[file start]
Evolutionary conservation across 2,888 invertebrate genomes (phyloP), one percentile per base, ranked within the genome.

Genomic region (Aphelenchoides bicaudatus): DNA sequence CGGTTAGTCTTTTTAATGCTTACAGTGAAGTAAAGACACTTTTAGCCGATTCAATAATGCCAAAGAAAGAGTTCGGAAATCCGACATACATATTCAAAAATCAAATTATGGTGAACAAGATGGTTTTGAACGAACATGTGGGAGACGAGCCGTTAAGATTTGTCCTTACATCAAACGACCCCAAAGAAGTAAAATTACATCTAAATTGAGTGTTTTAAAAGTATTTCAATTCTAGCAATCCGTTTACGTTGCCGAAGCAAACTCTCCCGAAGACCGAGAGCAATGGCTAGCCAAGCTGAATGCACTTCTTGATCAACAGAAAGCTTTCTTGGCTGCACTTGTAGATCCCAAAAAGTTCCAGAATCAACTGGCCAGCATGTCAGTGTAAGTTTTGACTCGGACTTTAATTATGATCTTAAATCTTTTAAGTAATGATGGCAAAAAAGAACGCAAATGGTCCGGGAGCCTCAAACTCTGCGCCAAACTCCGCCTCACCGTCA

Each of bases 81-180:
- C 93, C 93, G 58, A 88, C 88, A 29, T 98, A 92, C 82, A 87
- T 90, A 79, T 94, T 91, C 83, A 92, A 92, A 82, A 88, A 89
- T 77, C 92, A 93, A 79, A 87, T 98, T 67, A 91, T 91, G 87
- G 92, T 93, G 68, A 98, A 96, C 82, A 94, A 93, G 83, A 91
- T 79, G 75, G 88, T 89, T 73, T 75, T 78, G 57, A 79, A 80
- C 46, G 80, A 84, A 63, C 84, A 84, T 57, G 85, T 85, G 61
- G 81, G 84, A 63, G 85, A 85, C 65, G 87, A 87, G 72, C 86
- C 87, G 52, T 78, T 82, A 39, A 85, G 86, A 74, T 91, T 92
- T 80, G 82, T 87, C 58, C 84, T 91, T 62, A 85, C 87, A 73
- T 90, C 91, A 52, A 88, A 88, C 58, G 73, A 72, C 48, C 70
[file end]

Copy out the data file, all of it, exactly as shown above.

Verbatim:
Evolutionary conservation across 2,888 invertebrate genomes (phyloP), one percentile per base, ranked within the genome.

Genomic region (Aphelenchoides bicaudatus): DNA sequence CGGTTAGTCTTTTTAATGCTTACAGTGAAGTAAAGACACTTTTAGCCGATTCAATAATGCCAAAGAAAGAGTTCGGAAATCCGACATACATATTCAAAAATCAAATTATGGTGAACAAGATGGTTTTGAACGAACATGTGGGAGACGAGCCGTTAAGATTTGTCCTTACATCAAACGACCCCAAAGAAGTAAAATTACATCTAAATTGAGTGTTTTAAAAGTATTTCAATTCTAGCAATCCGTTTACGTTGCCGAAGCAAACTCTCCCGAAGACCGAGAGCAATGGCTAGCCAAGCTGAATGCACTTCTTGATCAACAGAAAGCTTTCTTGGCTGCACTTGTAGATCCCAAAAAGTTCCAGAATCAACTGGCCAGCATGTCAGTGTAAGTTTTGACTCGGACTTTAATTATGATCTTAAATCTTTTAAGTAATGATGGCAAAAAAGAACGCAAATGGTCCGGGAGCCTCAAACTCTGCGCCAAACTCCGCCTCACCGTCA

Each of bases 81-180:
- C 93, C 93, G 58, A 88, C 88, A 29, T 98, A 92, C 82, A 87
- T 90, A 79, T 94, T 91, C 83, A 92, A 92, A 82, A 88, A 89
- T 77, C 92, A 93, A 79, A 87, T 98, T 67, A 91, T 91, G 87
- G 92, T 93, G 68, A 98, A 96, C 82, A 94, A 93, G 83, A 91
- T 79, G 75, G 88, T 89, T 73, T 75, T 78, G 57, A 79, A 80
- C 46, G 80, A 84, A 63, C 84, A 84, T 57, G 85, T 85, G 61
- G 81, G 84, A 63, G 85, A 85, C 65, G 87, A 87, G 72, C 86
- C 87, G 52, T 78, T 82, A 39, A 85, G 86, A 74, T 91, T 92
- T 80, G 82, T 87, C 58, C 84, T 91, T 62, A 85, C 87, A 73
- T 90, C 91, A 52, A 88, A 88, C 58, G 73, A 72, C 48, C 70